As hemp moves into and through the flowering phase, we ease off on N, relative to P and K. The calcium and magnesium will encourage your plants to send out a vigorous root system and continue building a hardy plant structure above the soil. At the latter end of the flowering phase, N should drop to about two-thirds the level of P and K. As you watch your plants develop through the flowering phase, you’ll see preflowers form, then the plant will transfer energy from growth to bud development. Some growers like to up the P levels a bit to encourage blooming and bigger flowers.


All the nutrients in the world will not help your plants thrive if the soil pH levels are not right. For CBD hemp, you want to aim for a pH level between 6.0 and 6.5, although 5.5 to 7.0 is considered the acceptable range – neither too acidic nor alkaline. If you are growing your plants hydroponically, they tend to do best at the lower, more acidic end of the scale: around 5.6 to 5.8.

Why do we care about pH levels? Because it is vital to correctly functioning biochemical pathways that transport nutrients from the soil or the air to the plant itself. In other words, soil that is too acidic or alkaline will prevent needed nutrition from getting to your plants and they can starve and struggle. So, yeah, pretty big deal, right? There are growers who consistently monitor the pH levels of their medium for precisely this reason, so that if the balance begins to tip one way or the other, they can course-correct with pH Up or pH Down additives.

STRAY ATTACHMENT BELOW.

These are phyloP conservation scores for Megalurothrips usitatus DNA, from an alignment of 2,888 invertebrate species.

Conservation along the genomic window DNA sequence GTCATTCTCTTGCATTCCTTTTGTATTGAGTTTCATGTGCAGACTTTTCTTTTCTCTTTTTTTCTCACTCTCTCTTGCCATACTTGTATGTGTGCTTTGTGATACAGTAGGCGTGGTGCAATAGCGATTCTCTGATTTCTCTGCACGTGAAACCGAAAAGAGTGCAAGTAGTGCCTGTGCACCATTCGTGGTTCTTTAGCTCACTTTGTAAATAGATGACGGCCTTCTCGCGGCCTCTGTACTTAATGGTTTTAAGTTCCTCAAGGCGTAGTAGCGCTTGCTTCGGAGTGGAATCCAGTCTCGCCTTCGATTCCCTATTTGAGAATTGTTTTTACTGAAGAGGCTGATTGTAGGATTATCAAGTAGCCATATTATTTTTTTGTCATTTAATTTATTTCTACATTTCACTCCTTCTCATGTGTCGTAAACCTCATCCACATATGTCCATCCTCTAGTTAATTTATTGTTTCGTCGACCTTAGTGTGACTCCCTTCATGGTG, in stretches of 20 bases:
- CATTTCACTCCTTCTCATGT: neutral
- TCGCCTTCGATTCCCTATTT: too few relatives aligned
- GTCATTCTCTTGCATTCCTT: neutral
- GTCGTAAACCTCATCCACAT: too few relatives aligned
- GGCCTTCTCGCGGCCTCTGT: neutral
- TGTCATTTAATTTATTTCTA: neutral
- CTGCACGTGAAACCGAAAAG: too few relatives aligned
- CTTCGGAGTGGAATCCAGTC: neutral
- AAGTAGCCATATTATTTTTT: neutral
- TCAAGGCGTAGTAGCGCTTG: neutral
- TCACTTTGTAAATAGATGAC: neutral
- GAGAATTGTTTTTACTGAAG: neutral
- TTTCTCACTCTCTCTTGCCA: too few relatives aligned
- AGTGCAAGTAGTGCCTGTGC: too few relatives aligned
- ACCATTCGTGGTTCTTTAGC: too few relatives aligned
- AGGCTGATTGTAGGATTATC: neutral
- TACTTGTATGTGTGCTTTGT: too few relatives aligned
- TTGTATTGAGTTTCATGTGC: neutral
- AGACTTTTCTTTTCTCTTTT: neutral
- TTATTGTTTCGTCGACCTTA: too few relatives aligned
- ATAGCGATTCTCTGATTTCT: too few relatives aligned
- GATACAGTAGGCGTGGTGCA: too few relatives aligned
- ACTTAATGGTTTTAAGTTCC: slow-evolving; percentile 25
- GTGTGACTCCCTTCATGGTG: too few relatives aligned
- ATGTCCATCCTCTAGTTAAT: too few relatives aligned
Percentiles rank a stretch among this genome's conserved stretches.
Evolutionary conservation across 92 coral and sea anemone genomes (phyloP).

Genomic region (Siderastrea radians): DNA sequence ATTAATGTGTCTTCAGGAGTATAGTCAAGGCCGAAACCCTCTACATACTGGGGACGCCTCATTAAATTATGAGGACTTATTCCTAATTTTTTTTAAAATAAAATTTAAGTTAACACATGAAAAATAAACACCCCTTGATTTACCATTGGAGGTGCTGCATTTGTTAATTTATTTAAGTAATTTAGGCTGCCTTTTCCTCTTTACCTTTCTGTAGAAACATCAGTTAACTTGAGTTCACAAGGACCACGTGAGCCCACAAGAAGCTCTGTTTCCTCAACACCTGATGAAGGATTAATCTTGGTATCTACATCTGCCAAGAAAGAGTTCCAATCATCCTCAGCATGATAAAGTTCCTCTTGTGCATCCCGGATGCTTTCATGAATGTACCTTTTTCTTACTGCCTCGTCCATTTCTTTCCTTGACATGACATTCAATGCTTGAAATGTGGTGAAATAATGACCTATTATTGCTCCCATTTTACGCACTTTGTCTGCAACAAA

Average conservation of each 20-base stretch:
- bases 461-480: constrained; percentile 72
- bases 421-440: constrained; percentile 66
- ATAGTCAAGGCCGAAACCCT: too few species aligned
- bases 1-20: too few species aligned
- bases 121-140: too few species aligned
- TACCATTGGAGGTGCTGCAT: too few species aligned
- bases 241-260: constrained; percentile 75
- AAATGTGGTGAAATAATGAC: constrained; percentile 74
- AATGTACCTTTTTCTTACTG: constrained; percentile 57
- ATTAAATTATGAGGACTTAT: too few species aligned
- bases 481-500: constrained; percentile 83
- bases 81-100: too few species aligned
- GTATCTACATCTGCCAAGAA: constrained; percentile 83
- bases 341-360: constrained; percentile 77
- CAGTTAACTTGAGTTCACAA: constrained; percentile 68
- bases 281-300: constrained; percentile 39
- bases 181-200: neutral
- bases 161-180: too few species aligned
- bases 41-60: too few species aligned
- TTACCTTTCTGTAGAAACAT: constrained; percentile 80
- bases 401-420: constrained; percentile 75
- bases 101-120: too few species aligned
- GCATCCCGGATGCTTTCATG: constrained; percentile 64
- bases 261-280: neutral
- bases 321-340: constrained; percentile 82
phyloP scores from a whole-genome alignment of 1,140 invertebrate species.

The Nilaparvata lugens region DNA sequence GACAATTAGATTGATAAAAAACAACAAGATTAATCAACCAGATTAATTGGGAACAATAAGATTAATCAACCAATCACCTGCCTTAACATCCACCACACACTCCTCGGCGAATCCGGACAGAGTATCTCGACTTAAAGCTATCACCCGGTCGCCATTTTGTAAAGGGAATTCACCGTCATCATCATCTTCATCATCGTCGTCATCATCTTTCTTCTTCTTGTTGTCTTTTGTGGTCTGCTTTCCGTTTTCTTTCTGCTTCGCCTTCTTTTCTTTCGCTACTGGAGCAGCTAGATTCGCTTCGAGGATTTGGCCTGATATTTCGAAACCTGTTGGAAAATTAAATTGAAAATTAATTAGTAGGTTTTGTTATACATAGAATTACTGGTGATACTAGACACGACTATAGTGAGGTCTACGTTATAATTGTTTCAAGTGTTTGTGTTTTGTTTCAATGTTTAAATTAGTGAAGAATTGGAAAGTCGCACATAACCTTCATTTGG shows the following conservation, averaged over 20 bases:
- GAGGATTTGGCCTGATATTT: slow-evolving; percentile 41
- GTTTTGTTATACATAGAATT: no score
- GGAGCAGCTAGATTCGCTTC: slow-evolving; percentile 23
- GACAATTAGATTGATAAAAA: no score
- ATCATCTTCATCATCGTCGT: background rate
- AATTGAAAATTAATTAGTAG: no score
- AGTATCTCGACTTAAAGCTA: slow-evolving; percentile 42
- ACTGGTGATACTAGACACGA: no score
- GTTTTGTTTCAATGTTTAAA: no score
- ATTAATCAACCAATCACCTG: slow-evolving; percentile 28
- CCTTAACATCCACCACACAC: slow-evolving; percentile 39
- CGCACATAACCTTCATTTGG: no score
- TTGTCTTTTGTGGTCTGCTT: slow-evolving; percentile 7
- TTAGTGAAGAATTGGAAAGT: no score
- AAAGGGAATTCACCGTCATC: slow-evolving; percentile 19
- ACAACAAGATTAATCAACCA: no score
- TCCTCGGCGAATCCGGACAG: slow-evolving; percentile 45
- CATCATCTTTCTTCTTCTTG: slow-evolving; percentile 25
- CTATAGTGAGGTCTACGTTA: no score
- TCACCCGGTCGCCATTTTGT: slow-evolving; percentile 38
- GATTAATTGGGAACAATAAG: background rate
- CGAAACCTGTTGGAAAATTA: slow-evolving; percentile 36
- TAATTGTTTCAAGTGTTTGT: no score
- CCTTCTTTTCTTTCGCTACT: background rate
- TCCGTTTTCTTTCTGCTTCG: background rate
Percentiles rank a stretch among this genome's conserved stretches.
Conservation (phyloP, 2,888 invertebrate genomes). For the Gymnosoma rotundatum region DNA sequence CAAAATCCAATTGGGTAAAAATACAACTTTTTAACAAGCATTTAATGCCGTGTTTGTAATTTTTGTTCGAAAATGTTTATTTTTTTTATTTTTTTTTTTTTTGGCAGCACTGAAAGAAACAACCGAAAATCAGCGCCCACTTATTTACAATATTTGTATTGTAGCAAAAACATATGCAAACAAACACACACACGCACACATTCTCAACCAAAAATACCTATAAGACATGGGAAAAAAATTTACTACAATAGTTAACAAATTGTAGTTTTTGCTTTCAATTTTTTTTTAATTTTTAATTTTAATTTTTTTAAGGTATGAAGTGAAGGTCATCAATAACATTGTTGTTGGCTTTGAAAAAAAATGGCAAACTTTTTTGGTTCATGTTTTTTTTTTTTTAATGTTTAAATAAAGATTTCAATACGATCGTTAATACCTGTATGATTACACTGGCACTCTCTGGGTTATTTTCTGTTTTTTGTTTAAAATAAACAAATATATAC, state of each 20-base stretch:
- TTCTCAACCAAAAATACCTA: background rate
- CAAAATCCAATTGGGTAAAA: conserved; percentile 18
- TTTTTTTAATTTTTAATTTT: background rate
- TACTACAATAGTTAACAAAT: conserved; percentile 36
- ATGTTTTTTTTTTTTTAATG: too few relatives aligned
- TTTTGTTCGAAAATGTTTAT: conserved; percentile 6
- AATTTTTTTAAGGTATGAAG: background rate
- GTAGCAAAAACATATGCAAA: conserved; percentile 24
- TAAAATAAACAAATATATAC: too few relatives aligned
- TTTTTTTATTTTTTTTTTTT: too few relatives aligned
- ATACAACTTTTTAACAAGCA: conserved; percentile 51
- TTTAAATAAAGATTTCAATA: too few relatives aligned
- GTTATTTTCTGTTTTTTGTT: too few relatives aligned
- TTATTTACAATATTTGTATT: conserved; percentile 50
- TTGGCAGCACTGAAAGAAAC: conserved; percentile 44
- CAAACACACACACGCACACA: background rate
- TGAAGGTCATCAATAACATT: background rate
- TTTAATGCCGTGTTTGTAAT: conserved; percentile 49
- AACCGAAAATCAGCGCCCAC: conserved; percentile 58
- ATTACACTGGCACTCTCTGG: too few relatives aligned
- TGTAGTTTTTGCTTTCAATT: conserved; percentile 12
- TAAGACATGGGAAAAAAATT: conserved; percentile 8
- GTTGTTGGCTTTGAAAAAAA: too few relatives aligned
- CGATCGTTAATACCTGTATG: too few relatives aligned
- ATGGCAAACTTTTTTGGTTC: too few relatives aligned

If all this feels like mastering a huge chemistry lesson …. well, you’re not wrong. There’s a fair amount of science to learn for any hemp farmer. The good news is, it gets easier and more intuitive with experience. Getting through a first full grow cycle with hemp will teach you a lot. For the novice, it can be more beneficial to focus on the macronutrients and some calcium and magnesium as they approach flowering. Ask your grow store expert, local extension service, and fellow growers for insights that have been proven to work in your local area. As you become more adept at “reading” your plants and more knowledgeable about plant performance in your region, you can start supplementing and experimenting successfully with additional micronutrients. Also note that you are less likely to over-feed when you use natural versus chemical fertilizer.


As a final note, the internet is – of course – full of educational resources and tutorials for the hemp grower. It’s a great place to go for answers. For example, when leaves are starting to turn a funny color, seeing visual examples online coupled with some diagnostic information can quickly give you the right clues you need to adjust your feeding regimen and get your plants back to good health. You’re also welcome to send your questions to us. Reed and I have decades of growing experience all over North America and the world and would be happy to steer you in the right direction on nutrient and other hemp-cultivation questions. You’ll find our contact form here.